Why settle for one Blackmagic Design product when two are available. ADAM GARSTONE reviews their new SmartScope Duo and Audio Monitor. Both under £1,000 and both much needed products in the world of video production.
Okay – I’m not going to beat around the bush. Blackmagic’s SmartScope Duo is simply one of the most flexible and useful products I’ve seen.
What you get is two, 8” LCD displays in a 3U rack mount. Each monitor has an HD-SDI (3Gb/s) input and a re-clocked output and they will display pretty much any format from SD up to 2048x1556, though the native resolution of each LCD is 800x480. There is a 9-pin D-type Tally output, 12v power inlet, USB and Ethernet (with loop through).
What makes the SmartScope Duo so smart, though, is the ‘scope’. As well as displaying video, both monitors can also function (independently) as video and audio scopes. So, you can call up displays of luminance waveform, a vectorscope, RGB parade, YUV parade, and histogram, as well as audio phase and level, with all 16 channels de-embedded from the SDI.
There is a simple MAC or PC application to control the SmartScope, to which you connect using either USB or Ethernet – you can control several SmartScope Duos from a single computer. The setup is stored within the SmartScope, so you don’t need to keep your computer connected if you don’t need to change settings – in an OB van, for instance, you might just set up one monitor to be a monitor (duh!), loop the video through to the second monitor and display YUV parade. Note that you DO need to externally loop video from one monitor to the other if you want to display the same video on both screens (or monitor two parameters of the same video. I guess it would have been nice if this could have been switched internally, but we’re only talking a bit of wire here.
The control software is incredibly simple to use. If you are connecting using Ethernet, the device defaults to DHCP and then the application will find the SmartScope Duos on the network. If you want to set up a static IP address, then connect using the USB first to set the address for each unit, and they you can switch over to using the Ethernet.
To set up each of the two monitors, you select the SmartScope you want to control from the list, and simply click on the on-screen representation of the monitor you want to adjust – both the on-screen graphic and the monitor screen itself indicate that they are selected with a white highlight surround. The Monitor Settings panel lets you lets you control what the monitor is displaying (video, video scopes or audio scopes) as well as associated parameters. Again, I would really like to see PPMs (with appropriate ballistics) as an option for audio monitoring, as TV is still stuck with them.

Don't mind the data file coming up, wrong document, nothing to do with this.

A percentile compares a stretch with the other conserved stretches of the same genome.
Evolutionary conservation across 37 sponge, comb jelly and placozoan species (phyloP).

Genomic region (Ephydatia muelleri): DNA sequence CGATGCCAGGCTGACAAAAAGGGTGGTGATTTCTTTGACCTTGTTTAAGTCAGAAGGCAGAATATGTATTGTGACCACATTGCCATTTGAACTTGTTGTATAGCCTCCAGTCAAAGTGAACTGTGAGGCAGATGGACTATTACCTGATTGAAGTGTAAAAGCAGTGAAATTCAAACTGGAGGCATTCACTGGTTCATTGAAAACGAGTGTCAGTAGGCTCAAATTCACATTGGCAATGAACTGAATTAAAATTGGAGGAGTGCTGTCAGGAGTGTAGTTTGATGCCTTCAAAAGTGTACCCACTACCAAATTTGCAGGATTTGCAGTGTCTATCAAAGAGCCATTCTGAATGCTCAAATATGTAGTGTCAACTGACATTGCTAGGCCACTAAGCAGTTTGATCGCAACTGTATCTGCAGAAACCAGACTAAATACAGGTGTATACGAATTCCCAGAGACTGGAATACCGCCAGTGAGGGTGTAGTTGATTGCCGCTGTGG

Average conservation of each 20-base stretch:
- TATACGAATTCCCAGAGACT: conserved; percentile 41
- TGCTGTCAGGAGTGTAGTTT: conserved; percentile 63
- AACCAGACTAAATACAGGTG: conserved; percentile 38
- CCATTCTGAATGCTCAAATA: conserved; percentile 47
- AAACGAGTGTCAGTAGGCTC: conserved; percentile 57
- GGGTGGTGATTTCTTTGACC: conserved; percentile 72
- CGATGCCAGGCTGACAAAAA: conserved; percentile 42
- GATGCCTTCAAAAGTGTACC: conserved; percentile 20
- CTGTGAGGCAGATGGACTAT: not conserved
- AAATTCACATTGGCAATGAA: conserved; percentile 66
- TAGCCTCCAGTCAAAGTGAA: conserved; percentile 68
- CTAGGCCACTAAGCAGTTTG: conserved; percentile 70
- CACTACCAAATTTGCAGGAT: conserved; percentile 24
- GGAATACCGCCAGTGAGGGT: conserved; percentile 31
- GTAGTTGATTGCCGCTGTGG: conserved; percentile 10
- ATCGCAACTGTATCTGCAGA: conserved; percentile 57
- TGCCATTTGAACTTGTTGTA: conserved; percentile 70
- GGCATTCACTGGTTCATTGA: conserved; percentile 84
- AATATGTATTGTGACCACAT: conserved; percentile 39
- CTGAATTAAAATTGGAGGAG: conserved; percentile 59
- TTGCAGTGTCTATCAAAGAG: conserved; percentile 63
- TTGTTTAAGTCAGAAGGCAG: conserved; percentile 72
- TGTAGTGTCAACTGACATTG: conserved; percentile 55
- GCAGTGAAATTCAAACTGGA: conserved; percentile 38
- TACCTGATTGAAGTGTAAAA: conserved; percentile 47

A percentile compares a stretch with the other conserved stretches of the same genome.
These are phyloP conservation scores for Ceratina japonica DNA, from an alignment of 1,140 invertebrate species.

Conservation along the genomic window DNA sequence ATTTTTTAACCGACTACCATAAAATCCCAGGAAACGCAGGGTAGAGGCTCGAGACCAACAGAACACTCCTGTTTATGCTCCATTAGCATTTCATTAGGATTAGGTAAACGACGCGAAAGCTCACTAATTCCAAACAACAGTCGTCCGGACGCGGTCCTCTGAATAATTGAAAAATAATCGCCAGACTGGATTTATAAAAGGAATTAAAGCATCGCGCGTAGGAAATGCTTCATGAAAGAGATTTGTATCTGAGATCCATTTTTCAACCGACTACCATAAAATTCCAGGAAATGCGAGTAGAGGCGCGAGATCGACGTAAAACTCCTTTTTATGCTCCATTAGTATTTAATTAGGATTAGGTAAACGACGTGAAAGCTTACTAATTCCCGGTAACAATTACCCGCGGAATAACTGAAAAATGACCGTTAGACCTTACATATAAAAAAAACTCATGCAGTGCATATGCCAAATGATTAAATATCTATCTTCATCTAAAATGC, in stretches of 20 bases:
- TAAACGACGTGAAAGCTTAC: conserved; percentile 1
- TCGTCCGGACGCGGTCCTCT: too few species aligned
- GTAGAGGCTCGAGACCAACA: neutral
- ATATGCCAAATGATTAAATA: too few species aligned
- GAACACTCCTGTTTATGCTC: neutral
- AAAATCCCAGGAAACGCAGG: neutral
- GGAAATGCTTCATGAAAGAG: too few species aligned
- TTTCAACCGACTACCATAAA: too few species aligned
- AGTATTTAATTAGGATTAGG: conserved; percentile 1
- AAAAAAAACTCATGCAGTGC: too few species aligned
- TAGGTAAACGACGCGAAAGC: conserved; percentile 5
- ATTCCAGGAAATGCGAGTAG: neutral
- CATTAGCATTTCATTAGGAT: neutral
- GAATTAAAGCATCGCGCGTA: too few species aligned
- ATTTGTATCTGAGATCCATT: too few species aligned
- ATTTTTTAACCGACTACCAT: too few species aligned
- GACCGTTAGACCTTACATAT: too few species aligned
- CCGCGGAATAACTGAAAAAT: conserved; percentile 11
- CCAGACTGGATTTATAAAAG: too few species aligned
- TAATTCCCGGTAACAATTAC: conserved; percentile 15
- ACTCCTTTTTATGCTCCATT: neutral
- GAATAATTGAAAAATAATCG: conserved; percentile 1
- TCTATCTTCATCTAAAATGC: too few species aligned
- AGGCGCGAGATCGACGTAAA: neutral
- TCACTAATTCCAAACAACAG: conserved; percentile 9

To get acceptable picture quality as a video monitor, I had to tweak the monitor settings a bit, pulling down the contrast and boosting saturation, but the displays are not intended for precision work. Although 800x480 sounds pretty low resolution nowadays, the size of the screens means that the pixel pitch is actually quite small, which gives an impression of high resolution in the image – I found it good enough to accurately judge focus, for instance.
This small pixel-pitch of the screens also gives the waveform and vectorscopes an almost analog look – the same goes for the audio phase scope (you select which pair of inputs to use for phase from a pull down menu in the control application – unsurprisingly, they have to be adjacent pairs). They are easily good enough for intensive grading work – in fact they showed up a couple of tiny black-level errors in a grade I was working on that I hadn’t spotted on another monitor.
The SmartScope Duo is available for around £665 plus VAT.
The new Blackmagic Design Audio Monitor, “Where it excels is in being able to handle pretty much any audio source you’ll find in the world of video, and give you a pretty good idea of what it sounds like.”Blackmagic’s new Audio Monitor has, perhaps, a less broad appeal, but in a transfer suite or OB facility it should prove immensely useful.
A sturdy 1U, full width, rack mount chassis has input connections for HD-SDI (up to 6G single link 422), stereo analog audio (balanced on XLR and unbalanced on RCA phono) and AES/EBU. There is a reclocked loop through for the SDI, and HDMI and stereo headphone outputs.
The HDMI output is interesting – you can use the Audio Monitor to convert up to 4k HD-SDI to 4k HDMI output! The input video is also displayed on a little LCD monitor (2.1” diagonal) on the front of the unit.
Basically, of course, the unit is an audio monitor, so taking pride of place on the front of the box are two black grills, behind each of which is a small, ducted mid-range driver (about 5cm, I would guess) and a tweeter. The 1/4” headphone jack switches out the speakers.
Also on the front panel are some buttons to select input source, which two (adjacent) channels of the SDI you are monitoring, an overall Mute and left and right channel solo. The video LCD shows which SDI channels are selected, along with volume. Level monitoring is by a bright, 27 segment LED (VU).
But what, I hear you ask, does it sound like?
Well, it isn’t going to replace your 300 litre ATCs, or even a near field monitor, or even a ghetto blaster, but the sound is surprisingly good, given the tiny box it’s coming from. As an audio monitor it’s fine, though you’ll need to plug in headphones to check for frequency extremes, like mains hum or the whine from an HMI light. Fidelity isn’t really what Blackmagic’s Audio Monitor is for, of course. Where it excels is in being able to handle pretty much any audio source you’ll find in the world of video, and give you a pretty good idea of what it sounds like, whilst only taking 1U of your precious rack space.
The Audio Monitor is available for around £920 plus VAT.